On April 14, 2008 the Florida Tax Commission voted against a proposal to establish caps on government spending, or impose a "super-majority" vote when levying new taxes.
The presence of angry home and business owners, worried about their soaring property taxes, failed to curb the resistance. Their insistence, during hours of discussion and testimonies, to rein into the free spending of counties and cities, or to require a majority of two thirds vote for tax raises, had no effect and the resolution will not make it into the next November ballot. Both propositions were defeated in the Tax and Budget Reform Commission by a 14-9 vote.
There is another citizen-led "cut-property-taxes-now", which is trying to put on the 2010 a constitutional amendment which would cap property taxes at 1,35% per year on any property's assessment. The Legislature is also considering placing a similar proposal on November 2008 ballot.
In a bit cryptic statement by Jim Scott, a former state Senate president and Broward County commissioner, the proposals that failed to rally enough support on the commission Monday were a "one-size-fits-all solution unworkable in South Florida". He added:
"To say this commission is going to determine what people spend … they didn't give consideration to areas like Broward and Palm Beach counties, which have to deal with a large number of immigrants". Scott, is the vice chairman of the commission.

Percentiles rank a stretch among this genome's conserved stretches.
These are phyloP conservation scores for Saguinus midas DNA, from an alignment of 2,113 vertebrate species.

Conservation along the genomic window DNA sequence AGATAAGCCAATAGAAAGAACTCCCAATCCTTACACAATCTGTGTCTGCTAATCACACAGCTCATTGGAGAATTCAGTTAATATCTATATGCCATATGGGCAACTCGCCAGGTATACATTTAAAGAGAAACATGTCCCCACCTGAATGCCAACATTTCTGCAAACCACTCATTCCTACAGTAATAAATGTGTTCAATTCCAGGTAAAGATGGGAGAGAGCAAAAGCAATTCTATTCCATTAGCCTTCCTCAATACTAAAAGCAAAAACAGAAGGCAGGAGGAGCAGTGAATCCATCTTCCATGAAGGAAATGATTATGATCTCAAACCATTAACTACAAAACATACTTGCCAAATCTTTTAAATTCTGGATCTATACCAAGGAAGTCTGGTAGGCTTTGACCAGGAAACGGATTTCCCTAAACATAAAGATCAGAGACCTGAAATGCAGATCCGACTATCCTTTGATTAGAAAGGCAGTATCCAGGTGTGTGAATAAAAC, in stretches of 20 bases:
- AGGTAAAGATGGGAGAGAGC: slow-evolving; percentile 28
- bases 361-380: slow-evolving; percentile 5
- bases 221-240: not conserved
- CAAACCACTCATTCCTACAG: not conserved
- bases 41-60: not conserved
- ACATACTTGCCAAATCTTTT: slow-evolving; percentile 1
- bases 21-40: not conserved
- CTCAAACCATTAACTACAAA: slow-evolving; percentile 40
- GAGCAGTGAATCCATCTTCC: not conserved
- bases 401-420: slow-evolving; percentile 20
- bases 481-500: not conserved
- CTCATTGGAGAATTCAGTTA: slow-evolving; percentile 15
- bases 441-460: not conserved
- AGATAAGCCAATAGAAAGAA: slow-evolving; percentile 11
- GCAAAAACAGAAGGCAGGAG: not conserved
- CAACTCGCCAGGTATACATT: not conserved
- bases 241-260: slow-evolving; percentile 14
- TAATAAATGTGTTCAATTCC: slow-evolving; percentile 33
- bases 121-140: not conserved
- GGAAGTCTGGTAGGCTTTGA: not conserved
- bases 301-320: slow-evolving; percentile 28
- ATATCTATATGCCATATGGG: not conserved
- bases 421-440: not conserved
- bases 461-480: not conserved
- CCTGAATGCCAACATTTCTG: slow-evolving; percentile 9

Another puzzling affirmation by former state Senator Les Miller from Tampa:
"No one here knows what is in this," former state Sen. Les Miller of Tampa said. "I was taught, when in doubt, vote no."
Opponents and supporters of the tax ceiling were allowed by the commission to testify Monday. Against the proposal were the AARP and the Florida School Boards Association. Supporters: the Florida Association of Realtors and Dory Kilburn, a resident of Crown Colony in Ocean Ridge, who represented the Boynton Intracoastal Group, a coalition of condos, home to many retirees.
Kilburn, a Canadian snowbird said: "You know how they say snowbirds are wealthy? Well, most of them live in small one-bedroom condos or mobile homes. They came to Florida decades ago, when it was affordable. anymore. "
Some of the opposing votes on the commission were based in the fact that the commission has already agreed to put a proposal on November's ballot. If approved, it would eliminate the property tax that now funds public schools and mandate the Legislature to come up with replacement funds while capping increases in the assessment of all non-homesteaded properties at 5 percent a year.
That proposal, which must be approved by 60 percent of Floridians voting to become law, calls for the Legislature to adopt up to 1% increase in the state sales tax along as well as other measures, such as spending cutbacks and the elimination of some service sales tax exemptions. Some commissioners considered that the revenue-cap measure debated Monday would require the Legislature to meet the two-thirds vote threshold to offset the loss of school property taxes, and that could be a difficult task which could jeopardize schools budgets.
If the school property tax is eliminated, the state will lose more than $ 9 billion in public school funds. The 1% increase in the sales tax will raise about $ 3.9 billion, and the Legislature would be challenged to find a way to raise the $ 5.1 billion balance.
Legislators asked the commission to suggest them how to get these $ 5.1 billion, and the Senate Finance and Tax Committee has scheduled a public hearing on the issue Friday.
With all due respect, as we suspected they would, the powerful tax commission has addressed the problem by trying to swap property taxes with sales taxes. But the real issue which is: "why should local governments be allowed to adjust taxes to fit their budget" , instead of "adjusting their budgets to fit reasonable taxes", has once again been ignored.